No exact proof that this is the correct John L. Hairston, but it is the last John L. Hairston that we haven't eliminated as being the correct person."

I have not been able to prove that my John L. Hairston is the son of Hugh Brown Hairston and neither did Ed or Vic. However, more than 50 Public Member trees at say that it is so. J

If John L. Hairston is the son of Hugh Brown Hairston, his grandfather is also John L. Hairston. John L. would have had several cousins and an uncle named John; at least one was John L. 

So, if I were one of the panelists on that game show, here are ten questions that I would ask the contestants.  

1. Who were your parents? 

2. Was your son Phillip A. Hairston (and what was Phillip's middle name)?

3. Who were your wives? 

4. Was one of your wives Native American?

5. Were you the John L. Hairston who received land in the Georgia Cherokee Land Lottery of 1832? Or, was that your grandfather?

6. Were you the Lewis Hairston who was arrested, in Butts County, with James M. Hairston (son of Hugh B. Hairston) for gambling in the dance house in 1831?

7. What became of your children?

 8. Was anyone hurt in the house fire in 1870?

9. When and where did your parents die? 

10. Who was the James Hairston who died, at age 36, in Falls County in 1905?

I have more questions and some, including many of the above, can never be answered. On a positive note, autosomal DNA results and some new clues found by browsing tax records at lead me to believe that I should continue looking at the Hugh Brown Hairston family. 

Meanwhile, will Diana's real great-great-grandfather please stand up? OR, at least stand out!


© 2013

Sources: Georgia Cherokee Land Lottery, 1832 [database on-line]. Provo, UT, USA: Operations Inc, 2000. Public Member Trees [database on-line]. Provo, UT, USA: Operations, Inc., 2006.

Georgia. Inferior Court (Butts County). Inferior court minutes 1826-1850, Butts County, Georgia. Salt Lake City, Utah: Filmed by the Genealogical Society of Utah, 1958. Microfilm.

"Mississippi, State Archives, Various Records, 1820-1951," images, FamilySearch ( : accessed 24 Dec 2013), Hinds > County tax rolls 1831-1848, Box 3655 > image 286 of 319.

Hairston, James, Report of Death no. 26188 (1905), County Clerk, Texas, Falls County. 

Hairston, Victor , and Edward Bregenzer. The Hairston History.  1998. Print.

"Texas Items." Galveston Tri-Weekly News.  13 Apr. 1870, 97 ed.: 1.

Year: 1850; Census Place: Hinds, Mississippi; Roll: M432_372; Page: 165A; Image: 336.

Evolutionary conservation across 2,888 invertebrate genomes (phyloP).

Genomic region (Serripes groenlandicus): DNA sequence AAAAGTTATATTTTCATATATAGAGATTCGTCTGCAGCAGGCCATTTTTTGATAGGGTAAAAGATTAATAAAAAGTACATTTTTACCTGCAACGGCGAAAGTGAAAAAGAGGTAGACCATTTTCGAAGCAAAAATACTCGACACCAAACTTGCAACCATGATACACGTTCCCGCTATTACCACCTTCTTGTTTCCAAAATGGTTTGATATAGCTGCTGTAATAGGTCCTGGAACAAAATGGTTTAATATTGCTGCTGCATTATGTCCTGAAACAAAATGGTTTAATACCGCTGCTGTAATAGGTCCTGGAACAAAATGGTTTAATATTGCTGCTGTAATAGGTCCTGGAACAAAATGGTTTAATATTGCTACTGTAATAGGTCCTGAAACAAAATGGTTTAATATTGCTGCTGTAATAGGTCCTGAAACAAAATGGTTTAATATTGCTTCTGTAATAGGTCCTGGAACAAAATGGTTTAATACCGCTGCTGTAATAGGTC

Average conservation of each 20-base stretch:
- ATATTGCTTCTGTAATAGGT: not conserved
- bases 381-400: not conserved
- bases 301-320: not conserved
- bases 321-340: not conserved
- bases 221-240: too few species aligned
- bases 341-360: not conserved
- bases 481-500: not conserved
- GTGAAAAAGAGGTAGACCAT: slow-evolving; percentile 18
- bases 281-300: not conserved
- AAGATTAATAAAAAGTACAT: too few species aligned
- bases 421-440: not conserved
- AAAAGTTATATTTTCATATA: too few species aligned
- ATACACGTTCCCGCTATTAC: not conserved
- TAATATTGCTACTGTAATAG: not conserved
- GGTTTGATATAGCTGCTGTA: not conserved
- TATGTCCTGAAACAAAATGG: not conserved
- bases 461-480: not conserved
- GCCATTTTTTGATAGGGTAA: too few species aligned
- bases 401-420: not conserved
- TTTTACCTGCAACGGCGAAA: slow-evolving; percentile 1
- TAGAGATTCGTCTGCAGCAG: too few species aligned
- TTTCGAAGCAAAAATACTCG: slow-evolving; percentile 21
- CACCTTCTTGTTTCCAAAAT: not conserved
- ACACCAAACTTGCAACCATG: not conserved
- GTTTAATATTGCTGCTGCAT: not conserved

Year: 1860; Census Place: Hinds, Mississippi; Roll: M653_582; Page: 674; Image: 206; Family History Library Film: 803582.

Year: 1880; Census Place: Fort Deposit, Lowndes, Alabama; Roll: 20; Family History Film: 1254020; Page: 117A; Enumeration District: 106; Image: 0536.

Year: 1880; Census Place: Falls, Texas; Roll: 1302; Family History Film: 1255302; Page: 190B; Enumeration District: 038.

Saturday, December 7, 2013

Friday's Photo: Pearl Harbor

Whit Criswell Bryan standing in front of the Mobile Naval Hospital
Number 2 in 1942. 

Tomorrow is Pearl Harbor Remembrance Day. It will be 72 years since the bombing of Pearl Harbor. 

My father, Whit Criswell Bryan was assigned to the U.S. Naval Mobile Hospital No. 2 on December 1, 1941. 

The hospital, which had arrived at Pearl Harbor in crates on November 26, 1941, was assembled by medial staff in sugar cane fields overlooking the harbor. Much of it was still in crates when the attack occurred on December 7.  

Dad told me that only the sleeping quarters for those assigned to the mobile hospital had been completed and that while patients slept in the quarters, corpsmen and other personnel slept in trenches. 

Check out the links below to see my previous Pearl Harbor posts. 


© 2013


Last witnesses | Memories of Pearl Harbor attack. (n.d.). Entertainment and Guides for Hampton Roads, Va.. Retrieved December 6, 2013, from

Pearl Harbor Navy Medical Activities. (n.d.). Pearl Harbor Navy Medical Activities. Retrieved December 6, 2013, from 

Photographs and newspaper clippings from the collection of Diana Bryan Quinn.